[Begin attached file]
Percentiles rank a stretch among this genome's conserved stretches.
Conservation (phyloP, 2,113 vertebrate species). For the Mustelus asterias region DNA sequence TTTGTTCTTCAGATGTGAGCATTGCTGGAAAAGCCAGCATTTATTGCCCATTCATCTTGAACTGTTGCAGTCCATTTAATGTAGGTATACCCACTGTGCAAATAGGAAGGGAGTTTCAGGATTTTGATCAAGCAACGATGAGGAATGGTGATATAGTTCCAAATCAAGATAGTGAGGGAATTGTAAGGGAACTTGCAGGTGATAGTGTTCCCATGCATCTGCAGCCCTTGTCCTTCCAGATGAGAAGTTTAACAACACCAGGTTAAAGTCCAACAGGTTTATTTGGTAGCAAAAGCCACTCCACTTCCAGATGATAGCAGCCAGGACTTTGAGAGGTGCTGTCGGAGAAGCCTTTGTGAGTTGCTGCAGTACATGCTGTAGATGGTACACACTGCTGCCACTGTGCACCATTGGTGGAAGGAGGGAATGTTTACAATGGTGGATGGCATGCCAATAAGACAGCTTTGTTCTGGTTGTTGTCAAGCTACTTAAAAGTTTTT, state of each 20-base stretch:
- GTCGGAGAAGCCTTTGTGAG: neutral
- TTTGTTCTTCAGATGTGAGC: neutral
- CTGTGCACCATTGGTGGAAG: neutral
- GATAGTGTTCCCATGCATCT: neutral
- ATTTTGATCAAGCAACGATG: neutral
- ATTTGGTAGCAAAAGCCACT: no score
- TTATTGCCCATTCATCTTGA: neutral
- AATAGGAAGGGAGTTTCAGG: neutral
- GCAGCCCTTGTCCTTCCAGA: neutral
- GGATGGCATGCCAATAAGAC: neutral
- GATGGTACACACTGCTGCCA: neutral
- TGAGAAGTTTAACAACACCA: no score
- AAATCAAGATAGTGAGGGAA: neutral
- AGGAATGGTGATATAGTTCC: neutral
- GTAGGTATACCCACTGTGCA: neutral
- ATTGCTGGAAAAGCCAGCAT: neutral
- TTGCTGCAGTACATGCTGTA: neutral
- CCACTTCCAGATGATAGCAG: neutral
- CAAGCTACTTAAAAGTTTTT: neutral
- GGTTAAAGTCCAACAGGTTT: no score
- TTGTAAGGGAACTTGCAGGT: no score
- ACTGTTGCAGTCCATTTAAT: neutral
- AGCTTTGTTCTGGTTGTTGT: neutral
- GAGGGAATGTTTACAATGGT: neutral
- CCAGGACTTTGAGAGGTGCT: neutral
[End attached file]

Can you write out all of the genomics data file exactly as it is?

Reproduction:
Percentiles rank a stretch among this genome's conserved stretches.
Conservation (phyloP, 2,113 vertebrate species). For the Mustelus asterias region DNA sequence TTTGTTCTTCAGATGTGAGCATTGCTGGAAAAGCCAGCATTTATTGCCCATTCATCTTGAACTGTTGCAGTCCATTTAATGTAGGTATACCCACTGTGCAAATAGGAAGGGAGTTTCAGGATTTTGATCAAGCAACGATGAGGAATGGTGATATAGTTCCAAATCAAGATAGTGAGGGAATTGTAAGGGAACTTGCAGGTGATAGTGTTCCCATGCATCTGCAGCCCTTGTCCTTCCAGATGAGAAGTTTAACAACACCAGGTTAAAGTCCAACAGGTTTATTTGGTAGCAAAAGCCACTCCACTTCCAGATGATAGCAGCCAGGACTTTGAGAGGTGCTGTCGGAGAAGCCTTTGTGAGTTGCTGCAGTACATGCTGTAGATGGTACACACTGCTGCCACTGTGCACCATTGGTGGAAGGAGGGAATGTTTACAATGGTGGATGGCATGCCAATAAGACAGCTTTGTTCTGGTTGTTGTCAAGCTACTTAAAAGTTTTT, state of each 20-base stretch:
- GTCGGAGAAGCCTTTGTGAG: neutral
- TTTGTTCTTCAGATGTGAGC: neutral
- CTGTGCACCATTGGTGGAAG: neutral
- GATAGTGTTCCCATGCATCT: neutral
- ATTTTGATCAAGCAACGATG: neutral
- ATTTGGTAGCAAAAGCCACT: no score
- TTATTGCCCATTCATCTTGA: neutral
- AATAGGAAGGGAGTTTCAGG: neutral
- GCAGCCCTTGTCCTTCCAGA: neutral
- GGATGGCATGCCAATAAGAC: neutral
- GATGGTACACACTGCTGCCA: neutral
- TGAGAAGTTTAACAACACCA: no score
- AAATCAAGATAGTGAGGGAA: neutral
- AGGAATGGTGATATAGTTCC: neutral
- GTAGGTATACCCACTGTGCA: neutral
- ATTGCTGGAAAAGCCAGCAT: neutral
- TTGCTGCAGTACATGCTGTA: neutral
- CCACTTCCAGATGATAGCAG: neutral
- CAAGCTACTTAAAAGTTTTT: neutral
- GGTTAAAGTCCAACAGGTTT: no score
- TTGTAAGGGAACTTGCAGGT: no score
- ACTGTTGCAGTCCATTTAAT: neutral
- AGCTTTGTTCTGGTTGTTGT: neutral
- GAGGGAATGTTTACAATGGT: neutral
- CCAGGACTTTGAGAGGTGCT: neutral